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ERIC Number: ED177266
Record Type: RIE
Publication Date: 1979-Apr
Pages: 40
Abstractor: N/A
Reference Count: 0
Ethnic Diversity and Attitudinal Variance: A Problem of Classroom. Integration.
Eggington, Everett
As a result of the busing plan in effect in Jefferson County (Kentucky), minority children are bused over a longer period than whites and minority children are bused out of their local communities more often than whites. In order to assess possible effects of these different busing patterns, a sample of 464 white and minority middle and high school students from six different schools in Jefferson County (racially integrated through busing) were interviewed to ascertain differences in ethnic identification and propensity toward individuality. A comparison of white students' and minority students' perceptions of "the way society is" and "the way society ought to be" revealed a significantly greater disparity for the white students than for the minority students. A possible explanation for this variance is that minority students must make more profound personal and social adjustments than do whites, particularly because of existing busing patterns. (Author/EB)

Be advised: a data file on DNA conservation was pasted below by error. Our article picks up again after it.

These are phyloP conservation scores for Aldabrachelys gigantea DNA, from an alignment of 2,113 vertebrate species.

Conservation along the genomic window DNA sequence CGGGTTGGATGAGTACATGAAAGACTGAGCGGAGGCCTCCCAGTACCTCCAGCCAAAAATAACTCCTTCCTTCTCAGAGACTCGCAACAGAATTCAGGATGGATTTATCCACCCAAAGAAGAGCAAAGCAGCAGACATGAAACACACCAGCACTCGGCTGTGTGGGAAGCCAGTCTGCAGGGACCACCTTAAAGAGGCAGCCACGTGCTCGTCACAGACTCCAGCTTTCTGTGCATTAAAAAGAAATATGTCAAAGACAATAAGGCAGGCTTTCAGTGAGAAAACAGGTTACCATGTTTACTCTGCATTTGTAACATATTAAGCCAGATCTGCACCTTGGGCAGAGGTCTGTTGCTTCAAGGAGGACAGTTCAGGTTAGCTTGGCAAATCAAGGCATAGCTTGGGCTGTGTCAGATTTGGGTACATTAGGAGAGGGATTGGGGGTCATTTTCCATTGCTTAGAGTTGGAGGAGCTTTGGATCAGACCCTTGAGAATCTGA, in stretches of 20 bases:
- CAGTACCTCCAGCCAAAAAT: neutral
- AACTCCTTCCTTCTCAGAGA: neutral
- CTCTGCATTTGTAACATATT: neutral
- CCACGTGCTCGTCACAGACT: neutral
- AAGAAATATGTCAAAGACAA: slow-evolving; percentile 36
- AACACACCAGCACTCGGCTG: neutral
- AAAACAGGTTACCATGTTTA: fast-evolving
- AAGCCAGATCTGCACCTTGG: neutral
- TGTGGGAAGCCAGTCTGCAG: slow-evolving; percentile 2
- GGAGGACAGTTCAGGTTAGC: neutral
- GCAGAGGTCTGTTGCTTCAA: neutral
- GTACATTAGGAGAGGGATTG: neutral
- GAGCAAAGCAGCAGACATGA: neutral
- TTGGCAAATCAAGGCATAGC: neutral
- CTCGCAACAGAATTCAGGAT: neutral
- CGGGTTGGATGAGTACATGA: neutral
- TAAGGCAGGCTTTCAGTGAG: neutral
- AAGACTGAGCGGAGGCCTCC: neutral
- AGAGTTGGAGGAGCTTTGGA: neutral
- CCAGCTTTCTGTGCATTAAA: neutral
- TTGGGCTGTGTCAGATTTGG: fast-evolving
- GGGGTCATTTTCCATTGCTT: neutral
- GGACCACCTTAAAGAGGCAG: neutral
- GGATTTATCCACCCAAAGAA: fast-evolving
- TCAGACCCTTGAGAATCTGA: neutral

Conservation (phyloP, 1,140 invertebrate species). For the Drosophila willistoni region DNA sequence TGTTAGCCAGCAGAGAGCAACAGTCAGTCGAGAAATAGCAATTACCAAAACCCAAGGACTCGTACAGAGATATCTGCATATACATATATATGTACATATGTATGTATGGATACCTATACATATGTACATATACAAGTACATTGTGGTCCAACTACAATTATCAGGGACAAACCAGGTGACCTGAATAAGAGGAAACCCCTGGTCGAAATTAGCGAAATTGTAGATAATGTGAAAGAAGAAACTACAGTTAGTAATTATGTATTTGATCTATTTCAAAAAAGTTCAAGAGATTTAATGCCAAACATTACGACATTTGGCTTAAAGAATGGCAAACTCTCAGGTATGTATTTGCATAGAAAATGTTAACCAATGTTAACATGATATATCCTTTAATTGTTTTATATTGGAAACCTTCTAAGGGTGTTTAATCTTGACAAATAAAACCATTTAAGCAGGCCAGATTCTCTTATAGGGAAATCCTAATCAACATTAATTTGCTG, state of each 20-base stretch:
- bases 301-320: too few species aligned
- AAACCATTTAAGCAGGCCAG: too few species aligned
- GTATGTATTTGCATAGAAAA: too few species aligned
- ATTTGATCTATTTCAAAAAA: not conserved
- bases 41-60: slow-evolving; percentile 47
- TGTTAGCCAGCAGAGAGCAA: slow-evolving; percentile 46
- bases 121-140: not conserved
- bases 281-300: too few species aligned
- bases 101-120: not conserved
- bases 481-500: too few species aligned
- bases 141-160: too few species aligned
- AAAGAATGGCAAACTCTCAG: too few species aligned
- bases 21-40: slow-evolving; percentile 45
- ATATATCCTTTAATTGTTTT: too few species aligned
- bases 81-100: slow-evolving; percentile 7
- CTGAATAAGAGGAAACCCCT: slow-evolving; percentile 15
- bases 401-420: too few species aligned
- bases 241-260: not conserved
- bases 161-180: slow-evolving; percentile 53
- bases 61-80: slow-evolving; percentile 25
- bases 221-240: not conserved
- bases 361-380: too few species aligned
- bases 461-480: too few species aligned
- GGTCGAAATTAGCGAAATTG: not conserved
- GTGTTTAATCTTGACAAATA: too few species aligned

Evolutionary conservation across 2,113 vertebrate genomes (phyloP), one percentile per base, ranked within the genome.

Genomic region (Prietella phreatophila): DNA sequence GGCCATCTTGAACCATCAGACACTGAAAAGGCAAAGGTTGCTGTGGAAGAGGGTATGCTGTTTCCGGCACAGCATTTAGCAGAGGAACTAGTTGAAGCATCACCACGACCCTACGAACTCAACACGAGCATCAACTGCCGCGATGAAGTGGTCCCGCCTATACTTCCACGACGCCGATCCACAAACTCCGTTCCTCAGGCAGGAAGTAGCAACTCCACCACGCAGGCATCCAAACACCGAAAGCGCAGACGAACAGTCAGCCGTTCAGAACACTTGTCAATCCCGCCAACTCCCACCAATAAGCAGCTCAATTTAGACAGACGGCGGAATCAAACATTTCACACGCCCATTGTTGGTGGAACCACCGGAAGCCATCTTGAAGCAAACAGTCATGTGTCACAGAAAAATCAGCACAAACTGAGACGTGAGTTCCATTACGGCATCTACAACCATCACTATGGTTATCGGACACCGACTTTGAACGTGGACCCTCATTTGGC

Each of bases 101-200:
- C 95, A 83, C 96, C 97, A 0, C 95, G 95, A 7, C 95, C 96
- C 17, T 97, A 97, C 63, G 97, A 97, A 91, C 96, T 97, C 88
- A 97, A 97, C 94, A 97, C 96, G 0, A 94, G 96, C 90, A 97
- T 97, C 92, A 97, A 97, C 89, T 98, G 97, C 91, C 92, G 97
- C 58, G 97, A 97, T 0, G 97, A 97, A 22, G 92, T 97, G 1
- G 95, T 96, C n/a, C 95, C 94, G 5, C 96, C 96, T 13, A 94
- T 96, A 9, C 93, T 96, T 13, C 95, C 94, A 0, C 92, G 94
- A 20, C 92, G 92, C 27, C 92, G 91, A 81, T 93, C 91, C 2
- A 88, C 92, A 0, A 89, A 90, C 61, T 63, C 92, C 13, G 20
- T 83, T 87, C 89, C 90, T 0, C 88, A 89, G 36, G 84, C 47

Publication Type: Speeches/Meeting Papers
Education Level: N/A
Audience: N/A
Language: English
Sponsor: N/A
Authoring Institution: N/A
Identifiers: Kentucky
Note: Paper prepared for the Annual Meeting of the American Educational Research Association (San Francisco, California, April 8-12, 1979)